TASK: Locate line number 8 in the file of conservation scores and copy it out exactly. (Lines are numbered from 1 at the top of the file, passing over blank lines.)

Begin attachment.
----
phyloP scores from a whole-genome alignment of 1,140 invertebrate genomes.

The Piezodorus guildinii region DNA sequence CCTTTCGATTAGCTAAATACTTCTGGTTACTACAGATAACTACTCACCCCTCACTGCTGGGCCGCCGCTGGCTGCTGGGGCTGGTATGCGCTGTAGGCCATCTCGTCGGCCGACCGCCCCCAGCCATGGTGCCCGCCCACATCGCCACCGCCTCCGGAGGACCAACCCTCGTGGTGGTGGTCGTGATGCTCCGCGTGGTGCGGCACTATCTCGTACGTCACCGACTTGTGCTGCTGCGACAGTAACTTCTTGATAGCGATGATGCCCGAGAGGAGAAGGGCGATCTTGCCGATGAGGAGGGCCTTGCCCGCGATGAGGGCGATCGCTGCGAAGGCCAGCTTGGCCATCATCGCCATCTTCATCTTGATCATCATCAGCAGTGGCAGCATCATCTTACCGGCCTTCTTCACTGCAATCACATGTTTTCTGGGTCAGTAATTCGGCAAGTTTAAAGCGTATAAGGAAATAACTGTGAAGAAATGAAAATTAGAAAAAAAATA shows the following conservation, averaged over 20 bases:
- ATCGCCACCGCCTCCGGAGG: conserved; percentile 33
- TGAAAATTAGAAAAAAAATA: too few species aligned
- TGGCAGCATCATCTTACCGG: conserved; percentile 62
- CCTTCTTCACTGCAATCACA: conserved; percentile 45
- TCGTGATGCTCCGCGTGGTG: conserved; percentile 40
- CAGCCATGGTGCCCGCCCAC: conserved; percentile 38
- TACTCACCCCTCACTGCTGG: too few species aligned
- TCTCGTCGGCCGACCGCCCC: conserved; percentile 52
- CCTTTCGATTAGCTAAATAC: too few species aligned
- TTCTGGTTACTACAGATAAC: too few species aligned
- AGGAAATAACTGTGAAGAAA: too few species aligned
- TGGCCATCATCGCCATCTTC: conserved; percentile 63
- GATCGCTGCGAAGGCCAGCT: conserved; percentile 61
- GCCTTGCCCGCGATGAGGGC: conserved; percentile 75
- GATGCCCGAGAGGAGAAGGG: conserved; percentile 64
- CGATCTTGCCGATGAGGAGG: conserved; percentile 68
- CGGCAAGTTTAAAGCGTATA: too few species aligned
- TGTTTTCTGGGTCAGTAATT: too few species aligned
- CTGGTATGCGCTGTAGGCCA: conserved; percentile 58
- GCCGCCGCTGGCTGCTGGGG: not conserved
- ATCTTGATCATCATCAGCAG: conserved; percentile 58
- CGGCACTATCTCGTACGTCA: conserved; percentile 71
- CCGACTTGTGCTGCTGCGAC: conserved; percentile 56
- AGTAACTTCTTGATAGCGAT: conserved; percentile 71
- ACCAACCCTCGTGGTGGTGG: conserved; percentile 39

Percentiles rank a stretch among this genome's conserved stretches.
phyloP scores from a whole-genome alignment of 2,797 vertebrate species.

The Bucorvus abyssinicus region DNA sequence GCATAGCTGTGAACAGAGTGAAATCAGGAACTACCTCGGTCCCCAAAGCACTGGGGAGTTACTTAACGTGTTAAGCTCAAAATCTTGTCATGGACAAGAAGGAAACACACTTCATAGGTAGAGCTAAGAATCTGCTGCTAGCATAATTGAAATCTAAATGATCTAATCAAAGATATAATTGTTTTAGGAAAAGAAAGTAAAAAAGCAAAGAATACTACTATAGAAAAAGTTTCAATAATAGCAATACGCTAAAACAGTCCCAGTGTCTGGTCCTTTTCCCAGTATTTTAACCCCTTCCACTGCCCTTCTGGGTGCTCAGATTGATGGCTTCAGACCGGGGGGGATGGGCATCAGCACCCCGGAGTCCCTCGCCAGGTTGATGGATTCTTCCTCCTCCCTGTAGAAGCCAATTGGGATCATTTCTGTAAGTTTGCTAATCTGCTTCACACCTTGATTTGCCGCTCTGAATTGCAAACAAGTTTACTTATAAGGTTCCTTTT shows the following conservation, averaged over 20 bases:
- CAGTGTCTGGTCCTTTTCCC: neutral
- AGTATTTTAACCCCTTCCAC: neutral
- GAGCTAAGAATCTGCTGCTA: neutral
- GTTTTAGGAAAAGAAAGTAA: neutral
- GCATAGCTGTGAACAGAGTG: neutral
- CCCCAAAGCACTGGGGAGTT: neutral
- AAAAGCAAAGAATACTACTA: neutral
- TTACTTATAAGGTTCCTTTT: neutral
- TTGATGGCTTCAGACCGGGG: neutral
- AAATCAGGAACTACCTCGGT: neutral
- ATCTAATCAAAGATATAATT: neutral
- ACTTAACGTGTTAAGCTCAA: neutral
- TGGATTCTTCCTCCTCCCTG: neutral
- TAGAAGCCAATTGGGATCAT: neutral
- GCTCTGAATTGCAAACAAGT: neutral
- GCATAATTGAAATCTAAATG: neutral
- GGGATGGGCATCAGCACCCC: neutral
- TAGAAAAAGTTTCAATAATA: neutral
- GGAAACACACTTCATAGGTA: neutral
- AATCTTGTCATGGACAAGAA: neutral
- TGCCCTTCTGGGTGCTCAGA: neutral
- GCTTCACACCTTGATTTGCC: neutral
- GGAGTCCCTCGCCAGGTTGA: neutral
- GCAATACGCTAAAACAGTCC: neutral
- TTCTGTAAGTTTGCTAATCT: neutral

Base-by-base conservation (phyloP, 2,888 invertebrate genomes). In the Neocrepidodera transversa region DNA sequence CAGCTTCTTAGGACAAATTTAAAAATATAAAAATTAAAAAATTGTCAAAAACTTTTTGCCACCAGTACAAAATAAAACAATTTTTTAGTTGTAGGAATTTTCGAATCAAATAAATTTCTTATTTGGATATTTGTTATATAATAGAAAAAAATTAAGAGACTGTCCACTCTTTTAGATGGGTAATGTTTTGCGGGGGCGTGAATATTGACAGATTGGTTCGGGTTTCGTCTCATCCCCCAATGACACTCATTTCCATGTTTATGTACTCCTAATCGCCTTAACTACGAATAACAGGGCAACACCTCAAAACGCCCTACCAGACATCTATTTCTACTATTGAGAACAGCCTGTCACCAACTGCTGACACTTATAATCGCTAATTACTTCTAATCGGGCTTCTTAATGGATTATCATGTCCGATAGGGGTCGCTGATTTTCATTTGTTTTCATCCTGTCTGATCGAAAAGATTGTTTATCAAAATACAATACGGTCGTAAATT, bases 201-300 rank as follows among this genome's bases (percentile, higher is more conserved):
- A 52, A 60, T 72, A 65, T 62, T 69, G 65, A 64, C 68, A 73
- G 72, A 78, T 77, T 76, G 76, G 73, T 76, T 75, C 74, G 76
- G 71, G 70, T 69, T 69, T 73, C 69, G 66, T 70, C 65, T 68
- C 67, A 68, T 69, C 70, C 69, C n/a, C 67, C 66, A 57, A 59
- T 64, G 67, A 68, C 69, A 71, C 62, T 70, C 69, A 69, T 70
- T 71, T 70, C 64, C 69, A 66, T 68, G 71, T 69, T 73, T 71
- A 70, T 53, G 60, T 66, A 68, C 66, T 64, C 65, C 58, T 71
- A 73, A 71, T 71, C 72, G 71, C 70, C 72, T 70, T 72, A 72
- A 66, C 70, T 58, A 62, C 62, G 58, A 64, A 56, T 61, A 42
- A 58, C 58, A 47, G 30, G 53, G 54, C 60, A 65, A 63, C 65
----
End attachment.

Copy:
- CAGCCATGGTGCCCGCCCAC: conserved; percentile 38